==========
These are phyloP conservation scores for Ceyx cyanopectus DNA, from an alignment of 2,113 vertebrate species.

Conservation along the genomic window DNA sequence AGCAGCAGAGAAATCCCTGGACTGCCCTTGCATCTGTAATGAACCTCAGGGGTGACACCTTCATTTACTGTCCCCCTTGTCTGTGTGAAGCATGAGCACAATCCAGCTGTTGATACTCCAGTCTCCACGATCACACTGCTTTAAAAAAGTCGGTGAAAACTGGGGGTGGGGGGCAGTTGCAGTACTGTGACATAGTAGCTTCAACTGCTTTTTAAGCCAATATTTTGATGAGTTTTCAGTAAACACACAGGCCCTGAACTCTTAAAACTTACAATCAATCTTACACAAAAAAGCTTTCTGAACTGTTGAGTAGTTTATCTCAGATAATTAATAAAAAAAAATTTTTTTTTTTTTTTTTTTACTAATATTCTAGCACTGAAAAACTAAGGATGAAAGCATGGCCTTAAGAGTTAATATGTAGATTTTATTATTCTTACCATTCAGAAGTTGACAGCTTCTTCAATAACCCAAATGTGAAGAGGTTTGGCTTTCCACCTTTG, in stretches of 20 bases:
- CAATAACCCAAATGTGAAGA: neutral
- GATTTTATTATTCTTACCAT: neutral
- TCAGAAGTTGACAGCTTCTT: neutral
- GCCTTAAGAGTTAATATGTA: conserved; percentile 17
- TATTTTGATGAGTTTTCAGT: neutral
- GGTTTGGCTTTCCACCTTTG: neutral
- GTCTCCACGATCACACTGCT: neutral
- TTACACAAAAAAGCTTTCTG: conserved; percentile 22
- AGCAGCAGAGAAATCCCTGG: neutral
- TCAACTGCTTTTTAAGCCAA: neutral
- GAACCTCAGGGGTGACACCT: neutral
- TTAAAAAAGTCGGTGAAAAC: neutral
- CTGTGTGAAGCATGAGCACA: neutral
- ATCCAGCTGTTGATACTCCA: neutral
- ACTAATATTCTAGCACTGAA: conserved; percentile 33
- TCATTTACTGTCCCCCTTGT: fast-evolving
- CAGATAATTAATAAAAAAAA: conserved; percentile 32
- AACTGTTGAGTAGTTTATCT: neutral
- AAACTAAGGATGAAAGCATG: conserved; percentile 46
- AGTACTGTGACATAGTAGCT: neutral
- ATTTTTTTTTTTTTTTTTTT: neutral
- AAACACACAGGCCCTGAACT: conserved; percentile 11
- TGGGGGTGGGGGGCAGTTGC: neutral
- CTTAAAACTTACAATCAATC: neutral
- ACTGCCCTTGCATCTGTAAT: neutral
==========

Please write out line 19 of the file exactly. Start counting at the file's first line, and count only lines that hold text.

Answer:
- CAGATAATTAATAAAAAAAA: conserved; percentile 32